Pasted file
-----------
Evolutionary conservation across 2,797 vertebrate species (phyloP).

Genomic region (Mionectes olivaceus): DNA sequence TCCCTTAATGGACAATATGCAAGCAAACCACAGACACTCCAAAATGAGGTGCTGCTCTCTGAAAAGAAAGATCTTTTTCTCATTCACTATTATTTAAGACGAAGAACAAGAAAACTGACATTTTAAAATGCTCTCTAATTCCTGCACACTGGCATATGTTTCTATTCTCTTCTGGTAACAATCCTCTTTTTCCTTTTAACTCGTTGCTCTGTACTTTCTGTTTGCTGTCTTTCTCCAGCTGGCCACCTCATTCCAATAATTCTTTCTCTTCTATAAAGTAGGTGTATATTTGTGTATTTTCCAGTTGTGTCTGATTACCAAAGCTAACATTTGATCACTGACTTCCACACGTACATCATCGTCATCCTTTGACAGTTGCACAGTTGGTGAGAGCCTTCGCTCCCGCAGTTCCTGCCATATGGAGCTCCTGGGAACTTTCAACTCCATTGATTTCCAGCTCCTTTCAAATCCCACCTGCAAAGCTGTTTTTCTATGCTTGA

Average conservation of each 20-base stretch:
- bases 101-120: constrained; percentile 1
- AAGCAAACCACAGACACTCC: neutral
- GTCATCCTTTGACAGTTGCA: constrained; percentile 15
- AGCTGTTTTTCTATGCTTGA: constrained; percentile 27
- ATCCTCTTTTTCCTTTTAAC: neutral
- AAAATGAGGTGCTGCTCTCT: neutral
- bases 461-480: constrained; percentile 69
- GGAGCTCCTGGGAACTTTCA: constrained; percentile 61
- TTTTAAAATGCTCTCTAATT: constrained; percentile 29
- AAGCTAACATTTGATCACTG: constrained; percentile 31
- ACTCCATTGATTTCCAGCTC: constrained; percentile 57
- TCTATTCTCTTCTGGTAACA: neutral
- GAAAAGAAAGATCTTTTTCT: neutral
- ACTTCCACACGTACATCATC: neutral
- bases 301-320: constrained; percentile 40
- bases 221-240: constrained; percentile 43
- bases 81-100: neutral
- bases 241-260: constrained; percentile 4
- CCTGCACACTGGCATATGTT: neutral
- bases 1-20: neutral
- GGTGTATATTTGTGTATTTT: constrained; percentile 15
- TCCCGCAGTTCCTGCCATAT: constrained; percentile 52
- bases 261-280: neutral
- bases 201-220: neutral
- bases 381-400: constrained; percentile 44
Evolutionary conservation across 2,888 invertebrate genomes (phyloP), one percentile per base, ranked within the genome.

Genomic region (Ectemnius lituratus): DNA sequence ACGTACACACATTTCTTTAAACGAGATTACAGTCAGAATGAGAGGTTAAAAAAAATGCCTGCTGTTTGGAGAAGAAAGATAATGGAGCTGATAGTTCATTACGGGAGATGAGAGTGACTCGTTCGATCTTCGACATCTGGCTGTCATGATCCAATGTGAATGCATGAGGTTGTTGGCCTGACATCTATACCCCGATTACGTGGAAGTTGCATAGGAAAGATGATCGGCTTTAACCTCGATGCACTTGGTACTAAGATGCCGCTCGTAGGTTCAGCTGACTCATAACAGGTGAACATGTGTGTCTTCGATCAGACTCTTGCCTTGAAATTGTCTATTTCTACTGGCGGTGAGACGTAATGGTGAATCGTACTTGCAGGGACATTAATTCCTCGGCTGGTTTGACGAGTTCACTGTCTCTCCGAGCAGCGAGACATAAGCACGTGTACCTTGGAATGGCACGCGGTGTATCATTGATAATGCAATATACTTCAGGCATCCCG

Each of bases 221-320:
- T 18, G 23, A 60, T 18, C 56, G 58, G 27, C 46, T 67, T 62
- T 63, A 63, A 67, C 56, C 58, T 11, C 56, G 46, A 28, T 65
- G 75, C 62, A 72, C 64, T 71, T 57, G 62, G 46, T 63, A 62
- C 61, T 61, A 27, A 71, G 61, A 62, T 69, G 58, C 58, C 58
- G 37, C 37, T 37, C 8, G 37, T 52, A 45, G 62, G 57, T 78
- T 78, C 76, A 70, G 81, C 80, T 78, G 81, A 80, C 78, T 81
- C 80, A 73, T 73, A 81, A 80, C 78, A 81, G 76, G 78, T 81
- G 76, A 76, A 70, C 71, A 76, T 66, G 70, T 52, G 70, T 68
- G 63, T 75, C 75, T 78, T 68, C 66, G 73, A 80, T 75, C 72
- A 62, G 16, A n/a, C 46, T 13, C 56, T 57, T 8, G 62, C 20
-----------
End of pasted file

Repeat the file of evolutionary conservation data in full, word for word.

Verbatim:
Evolutionary conservation across 2,797 vertebrate species (phyloP).

Genomic region (Mionectes olivaceus): DNA sequence TCCCTTAATGGACAATATGCAAGCAAACCACAGACACTCCAAAATGAGGTGCTGCTCTCTGAAAAGAAAGATCTTTTTCTCATTCACTATTATTTAAGACGAAGAACAAGAAAACTGACATTTTAAAATGCTCTCTAATTCCTGCACACTGGCATATGTTTCTATTCTCTTCTGGTAACAATCCTCTTTTTCCTTTTAACTCGTTGCTCTGTACTTTCTGTTTGCTGTCTTTCTCCAGCTGGCCACCTCATTCCAATAATTCTTTCTCTTCTATAAAGTAGGTGTATATTTGTGTATTTTCCAGTTGTGTCTGATTACCAAAGCTAACATTTGATCACTGACTTCCACACGTACATCATCGTCATCCTTTGACAGTTGCACAGTTGGTGAGAGCCTTCGCTCCCGCAGTTCCTGCCATATGGAGCTCCTGGGAACTTTCAACTCCATTGATTTCCAGCTCCTTTCAAATCCCACCTGCAAAGCTGTTTTTCTATGCTTGA

Average conservation of each 20-base stretch:
- bases 101-120: constrained; percentile 1
- AAGCAAACCACAGACACTCC: neutral
- GTCATCCTTTGACAGTTGCA: constrained; percentile 15
- AGCTGTTTTTCTATGCTTGA: constrained; percentile 27
- ATCCTCTTTTTCCTTTTAAC: neutral
- AAAATGAGGTGCTGCTCTCT: neutral
- bases 461-480: constrained; percentile 69
- GGAGCTCCTGGGAACTTTCA: constrained; percentile 61
- TTTTAAAATGCTCTCTAATT: constrained; percentile 29
- AAGCTAACATTTGATCACTG: constrained; percentile 31
- ACTCCATTGATTTCCAGCTC: constrained; percentile 57
- TCTATTCTCTTCTGGTAACA: neutral
- GAAAAGAAAGATCTTTTTCT: neutral
- ACTTCCACACGTACATCATC: neutral
- bases 301-320: constrained; percentile 40
- bases 221-240: constrained; percentile 43
- bases 81-100: neutral
- bases 241-260: constrained; percentile 4
- CCTGCACACTGGCATATGTT: neutral
- bases 1-20: neutral
- GGTGTATATTTGTGTATTTT: constrained; percentile 15
- TCCCGCAGTTCCTGCCATAT: constrained; percentile 52
- bases 261-280: neutral
- bases 201-220: neutral
- bases 381-400: constrained; percentile 44
Evolutionary conservation across 2,888 invertebrate genomes (phyloP), one percentile per base, ranked within the genome.

Genomic region (Ectemnius lituratus): DNA sequence ACGTACACACATTTCTTTAAACGAGATTACAGTCAGAATGAGAGGTTAAAAAAAATGCCTGCTGTTTGGAGAAGAAAGATAATGGAGCTGATAGTTCATTACGGGAGATGAGAGTGACTCGTTCGATCTTCGACATCTGGCTGTCATGATCCAATGTGAATGCATGAGGTTGTTGGCCTGACATCTATACCCCGATTACGTGGAAGTTGCATAGGAAAGATGATCGGCTTTAACCTCGATGCACTTGGTACTAAGATGCCGCTCGTAGGTTCAGCTGACTCATAACAGGTGAACATGTGTGTCTTCGATCAGACTCTTGCCTTGAAATTGTCTATTTCTACTGGCGGTGAGACGTAATGGTGAATCGTACTTGCAGGGACATTAATTCCTCGGCTGGTTTGACGAGTTCACTGTCTCTCCGAGCAGCGAGACATAAGCACGTGTACCTTGGAATGGCACGCGGTGTATCATTGATAATGCAATATACTTCAGGCATCCCG

Each of bases 221-320:
- T 18, G 23, A 60, T 18, C 56, G 58, G 27, C 46, T 67, T 62
- T 63, A 63, A 67, C 56, C 58, T 11, C 56, G 46, A 28, T 65
- G 75, C 62, A 72, C 64, T 71, T 57, G 62, G 46, T 63, A 62
- C 61, T 61, A 27, A 71, G 61, A 62, T 69, G 58, C 58, C 58
- G 37, C 37, T 37, C 8, G 37, T 52, A 45, G 62, G 57, T 78
- T 78, C 76, A 70, G 81, C 80, T 78, G 81, A 80, C 78, T 81
- C 80, A 73, T 73, A 81, A 80, C 78, A 81, G 76, G 78, T 81
- G 76, A 76, A 70, C 71, A 76, T 66, G 70, T 52, G 70, T 68
- G 63, T 75, C 75, T 78, T 68, C 66, G 73, A 80, T 75, C 72
- A 62, G 16, A n/a, C 46, T 13, C 56, T 57, T 8, G 62, C 20